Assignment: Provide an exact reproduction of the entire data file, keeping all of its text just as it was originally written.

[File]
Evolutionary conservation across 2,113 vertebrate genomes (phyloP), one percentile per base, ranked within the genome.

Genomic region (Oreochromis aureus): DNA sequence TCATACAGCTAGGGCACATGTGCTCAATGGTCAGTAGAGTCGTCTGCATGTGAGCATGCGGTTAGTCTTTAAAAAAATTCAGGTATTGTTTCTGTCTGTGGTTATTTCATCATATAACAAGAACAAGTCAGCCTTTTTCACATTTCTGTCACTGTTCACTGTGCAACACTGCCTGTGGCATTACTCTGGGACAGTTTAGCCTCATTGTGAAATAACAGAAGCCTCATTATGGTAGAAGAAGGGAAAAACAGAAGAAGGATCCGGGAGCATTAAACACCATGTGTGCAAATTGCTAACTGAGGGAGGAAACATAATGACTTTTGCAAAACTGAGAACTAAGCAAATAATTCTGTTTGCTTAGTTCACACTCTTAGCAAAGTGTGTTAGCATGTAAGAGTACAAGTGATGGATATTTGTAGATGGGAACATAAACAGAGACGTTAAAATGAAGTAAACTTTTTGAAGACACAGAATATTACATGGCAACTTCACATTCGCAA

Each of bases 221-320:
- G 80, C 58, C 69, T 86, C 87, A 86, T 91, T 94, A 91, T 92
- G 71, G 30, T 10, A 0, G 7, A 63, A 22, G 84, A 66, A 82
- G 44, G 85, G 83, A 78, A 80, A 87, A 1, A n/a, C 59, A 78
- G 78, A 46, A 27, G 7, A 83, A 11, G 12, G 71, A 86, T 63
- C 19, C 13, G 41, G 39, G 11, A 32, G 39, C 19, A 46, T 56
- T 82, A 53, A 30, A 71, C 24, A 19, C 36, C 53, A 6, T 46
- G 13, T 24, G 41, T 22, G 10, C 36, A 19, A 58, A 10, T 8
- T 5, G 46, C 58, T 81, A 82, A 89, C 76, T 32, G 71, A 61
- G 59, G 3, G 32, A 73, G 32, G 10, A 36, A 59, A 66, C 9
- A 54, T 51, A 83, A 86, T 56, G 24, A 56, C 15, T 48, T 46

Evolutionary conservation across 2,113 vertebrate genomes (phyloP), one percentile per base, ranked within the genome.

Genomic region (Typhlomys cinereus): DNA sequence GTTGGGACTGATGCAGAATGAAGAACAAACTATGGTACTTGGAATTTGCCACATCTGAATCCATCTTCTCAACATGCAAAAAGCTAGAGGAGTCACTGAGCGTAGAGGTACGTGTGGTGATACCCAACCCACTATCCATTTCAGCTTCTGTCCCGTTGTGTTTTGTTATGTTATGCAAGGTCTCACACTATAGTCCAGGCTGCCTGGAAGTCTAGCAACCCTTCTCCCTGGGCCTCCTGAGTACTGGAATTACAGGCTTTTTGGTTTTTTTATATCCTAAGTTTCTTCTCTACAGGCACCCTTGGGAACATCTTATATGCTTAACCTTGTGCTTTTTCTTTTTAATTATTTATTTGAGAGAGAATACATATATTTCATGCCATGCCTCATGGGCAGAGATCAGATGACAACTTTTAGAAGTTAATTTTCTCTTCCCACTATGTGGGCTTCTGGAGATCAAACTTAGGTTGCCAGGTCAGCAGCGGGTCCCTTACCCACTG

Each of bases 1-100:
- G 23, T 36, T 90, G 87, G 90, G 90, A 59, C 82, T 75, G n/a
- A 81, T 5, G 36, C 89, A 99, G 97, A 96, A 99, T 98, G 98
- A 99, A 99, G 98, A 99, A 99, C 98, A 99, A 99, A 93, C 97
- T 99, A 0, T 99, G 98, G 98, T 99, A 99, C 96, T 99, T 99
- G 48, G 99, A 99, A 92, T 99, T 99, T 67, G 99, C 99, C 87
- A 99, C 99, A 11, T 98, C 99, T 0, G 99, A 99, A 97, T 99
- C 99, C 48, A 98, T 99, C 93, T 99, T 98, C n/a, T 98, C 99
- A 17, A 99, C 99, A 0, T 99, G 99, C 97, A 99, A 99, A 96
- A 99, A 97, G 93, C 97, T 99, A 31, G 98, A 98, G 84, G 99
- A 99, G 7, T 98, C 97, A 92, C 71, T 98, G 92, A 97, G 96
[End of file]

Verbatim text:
Evolutionary conservation across 2,113 vertebrate genomes (phyloP), one percentile per base, ranked within the genome.

Genomic region (Oreochromis aureus): DNA sequence TCATACAGCTAGGGCACATGTGCTCAATGGTCAGTAGAGTCGTCTGCATGTGAGCATGCGGTTAGTCTTTAAAAAAATTCAGGTATTGTTTCTGTCTGTGGTTATTTCATCATATAACAAGAACAAGTCAGCCTTTTTCACATTTCTGTCACTGTTCACTGTGCAACACTGCCTGTGGCATTACTCTGGGACAGTTTAGCCTCATTGTGAAATAACAGAAGCCTCATTATGGTAGAAGAAGGGAAAAACAGAAGAAGGATCCGGGAGCATTAAACACCATGTGTGCAAATTGCTAACTGAGGGAGGAAACATAATGACTTTTGCAAAACTGAGAACTAAGCAAATAATTCTGTTTGCTTAGTTCACACTCTTAGCAAAGTGTGTTAGCATGTAAGAGTACAAGTGATGGATATTTGTAGATGGGAACATAAACAGAGACGTTAAAATGAAGTAAACTTTTTGAAGACACAGAATATTACATGGCAACTTCACATTCGCAA

Each of bases 221-320:
- G 80, C 58, C 69, T 86, C 87, A 86, T 91, T 94, A 91, T 92
- G 71, G 30, T 10, A 0, G 7, A 63, A 22, G 84, A 66, A 82
- G 44, G 85, G 83, A 78, A 80, A 87, A 1, A n/a, C 59, A 78
- G 78, A 46, A 27, G 7, A 83, A 11, G 12, G 71, A 86, T 63
- C 19, C 13, G 41, G 39, G 11, A 32, G 39, C 19, A 46, T 56
- T 82, A 53, A 30, A 71, C 24, A 19, C 36, C 53, A 6, T 46
- G 13, T 24, G 41, T 22, G 10, C 36, A 19, A 58, A 10, T 8
- T 5, G 46, C 58, T 81, A 82, A 89, C 76, T 32, G 71, A 61
- G 59, G 3, G 32, A 73, G 32, G 10, A 36, A 59, A 66, C 9
- A 54, T 51, A 83, A 86, T 56, G 24, A 56, C 15, T 48, T 46

Evolutionary conservation across 2,113 vertebrate genomes (phyloP), one percentile per base, ranked within the genome.

Genomic region (Typhlomys cinereus): DNA sequence GTTGGGACTGATGCAGAATGAAGAACAAACTATGGTACTTGGAATTTGCCACATCTGAATCCATCTTCTCAACATGCAAAAAGCTAGAGGAGTCACTGAGCGTAGAGGTACGTGTGGTGATACCCAACCCACTATCCATTTCAGCTTCTGTCCCGTTGTGTTTTGTTATGTTATGCAAGGTCTCACACTATAGTCCAGGCTGCCTGGAAGTCTAGCAACCCTTCTCCCTGGGCCTCCTGAGTACTGGAATTACAGGCTTTTTGGTTTTTTTATATCCTAAGTTTCTTCTCTACAGGCACCCTTGGGAACATCTTATATGCTTAACCTTGTGCTTTTTCTTTTTAATTATTTATTTGAGAGAGAATACATATATTTCATGCCATGCCTCATGGGCAGAGATCAGATGACAACTTTTAGAAGTTAATTTTCTCTTCCCACTATGTGGGCTTCTGGAGATCAAACTTAGGTTGCCAGGTCAGCAGCGGGTCCCTTACCCACTG

Each of bases 1-100:
- G 23, T 36, T 90, G 87, G 90, G 90, A 59, C 82, T 75, G n/a
- A 81, T 5, G 36, C 89, A 99, G 97, A 96, A 99, T 98, G 98
- A 99, A 99, G 98, A 99, A 99, C 98, A 99, A 99, A 93, C 97
- T 99, A 0, T 99, G 98, G 98, T 99, A 99, C 96, T 99, T 99
- G 48, G 99, A 99, A 92, T 99, T 99, T 67, G 99, C 99, C 87
- A 99, C 99, A 11, T 98, C 99, T 0, G 99, A 99, A 97, T 99
- C 99, C 48, A 98, T 99, C 93, T 99, T 98, C n/a, T 98, C 99
- A 17, A 99, C 99, A 0, T 99, G 99, C 97, A 99, A 99, A 96
- A 99, A 97, G 93, C 97, T 99, A 31, G 98, A 98, G 84, G 99
- A 99, G 7, T 98, C 97, A 92, C 71, T 98, G 92, A 97, G 96